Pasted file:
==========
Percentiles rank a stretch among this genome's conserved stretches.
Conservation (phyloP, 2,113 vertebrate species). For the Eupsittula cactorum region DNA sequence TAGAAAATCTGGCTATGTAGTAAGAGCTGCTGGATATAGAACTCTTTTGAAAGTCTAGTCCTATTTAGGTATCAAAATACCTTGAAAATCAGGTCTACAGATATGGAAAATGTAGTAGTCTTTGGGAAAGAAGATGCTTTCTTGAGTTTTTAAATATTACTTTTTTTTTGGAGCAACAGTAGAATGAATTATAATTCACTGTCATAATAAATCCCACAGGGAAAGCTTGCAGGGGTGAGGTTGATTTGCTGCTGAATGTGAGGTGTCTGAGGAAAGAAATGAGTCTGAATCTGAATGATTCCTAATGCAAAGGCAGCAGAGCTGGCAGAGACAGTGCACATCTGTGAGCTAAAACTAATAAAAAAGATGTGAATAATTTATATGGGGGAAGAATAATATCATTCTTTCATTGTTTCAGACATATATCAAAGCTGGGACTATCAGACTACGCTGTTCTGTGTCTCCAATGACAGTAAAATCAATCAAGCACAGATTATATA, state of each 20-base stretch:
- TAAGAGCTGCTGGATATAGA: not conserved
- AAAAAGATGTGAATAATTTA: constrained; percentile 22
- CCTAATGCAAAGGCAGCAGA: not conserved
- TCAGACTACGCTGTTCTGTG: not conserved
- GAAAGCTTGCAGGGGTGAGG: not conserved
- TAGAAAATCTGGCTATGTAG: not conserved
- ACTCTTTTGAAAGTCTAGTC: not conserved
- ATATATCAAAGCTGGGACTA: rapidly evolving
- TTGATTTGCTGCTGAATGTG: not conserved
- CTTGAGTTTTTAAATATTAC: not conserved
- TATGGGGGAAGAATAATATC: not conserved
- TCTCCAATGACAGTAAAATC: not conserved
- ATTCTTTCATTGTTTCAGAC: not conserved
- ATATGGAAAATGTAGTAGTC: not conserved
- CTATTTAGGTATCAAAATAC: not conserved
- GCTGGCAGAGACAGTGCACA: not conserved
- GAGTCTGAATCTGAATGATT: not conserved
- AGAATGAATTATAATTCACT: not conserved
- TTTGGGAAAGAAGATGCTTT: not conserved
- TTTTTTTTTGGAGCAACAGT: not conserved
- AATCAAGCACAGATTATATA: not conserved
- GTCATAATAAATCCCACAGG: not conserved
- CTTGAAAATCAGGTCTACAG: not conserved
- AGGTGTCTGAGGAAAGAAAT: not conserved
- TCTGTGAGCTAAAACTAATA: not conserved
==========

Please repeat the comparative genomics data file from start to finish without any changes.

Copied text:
Percentiles rank a stretch among this genome's conserved stretches.
Conservation (phyloP, 2,113 vertebrate species). For the Eupsittula cactorum region DNA sequence TAGAAAATCTGGCTATGTAGTAAGAGCTGCTGGATATAGAACTCTTTTGAAAGTCTAGTCCTATTTAGGTATCAAAATACCTTGAAAATCAGGTCTACAGATATGGAAAATGTAGTAGTCTTTGGGAAAGAAGATGCTTTCTTGAGTTTTTAAATATTACTTTTTTTTTGGAGCAACAGTAGAATGAATTATAATTCACTGTCATAATAAATCCCACAGGGAAAGCTTGCAGGGGTGAGGTTGATTTGCTGCTGAATGTGAGGTGTCTGAGGAAAGAAATGAGTCTGAATCTGAATGATTCCTAATGCAAAGGCAGCAGAGCTGGCAGAGACAGTGCACATCTGTGAGCTAAAACTAATAAAAAAGATGTGAATAATTTATATGGGGGAAGAATAATATCATTCTTTCATTGTTTCAGACATATATCAAAGCTGGGACTATCAGACTACGCTGTTCTGTGTCTCCAATGACAGTAAAATCAATCAAGCACAGATTATATA, state of each 20-base stretch:
- TAAGAGCTGCTGGATATAGA: not conserved
- AAAAAGATGTGAATAATTTA: constrained; percentile 22
- CCTAATGCAAAGGCAGCAGA: not conserved
- TCAGACTACGCTGTTCTGTG: not conserved
- GAAAGCTTGCAGGGGTGAGG: not conserved
- TAGAAAATCTGGCTATGTAG: not conserved
- ACTCTTTTGAAAGTCTAGTC: not conserved
- ATATATCAAAGCTGGGACTA: rapidly evolving
- TTGATTTGCTGCTGAATGTG: not conserved
- CTTGAGTTTTTAAATATTAC: not conserved
- TATGGGGGAAGAATAATATC: not conserved
- TCTCCAATGACAGTAAAATC: not conserved
- ATTCTTTCATTGTTTCAGAC: not conserved
- ATATGGAAAATGTAGTAGTC: not conserved
- CTATTTAGGTATCAAAATAC: not conserved
- GCTGGCAGAGACAGTGCACA: not conserved
- GAGTCTGAATCTGAATGATT: not conserved
- AGAATGAATTATAATTCACT: not conserved
- TTTGGGAAAGAAGATGCTTT: not conserved
- TTTTTTTTTGGAGCAACAGT: not conserved
- AATCAAGCACAGATTATATA: not conserved
- GTCATAATAAATCCCACAGG: not conserved
- CTTGAAAATCAGGTCTACAG: not conserved
- AGGTGTCTGAGGAAAGAAAT: not conserved
- TCTGTGAGCTAAAACTAATA: not conserved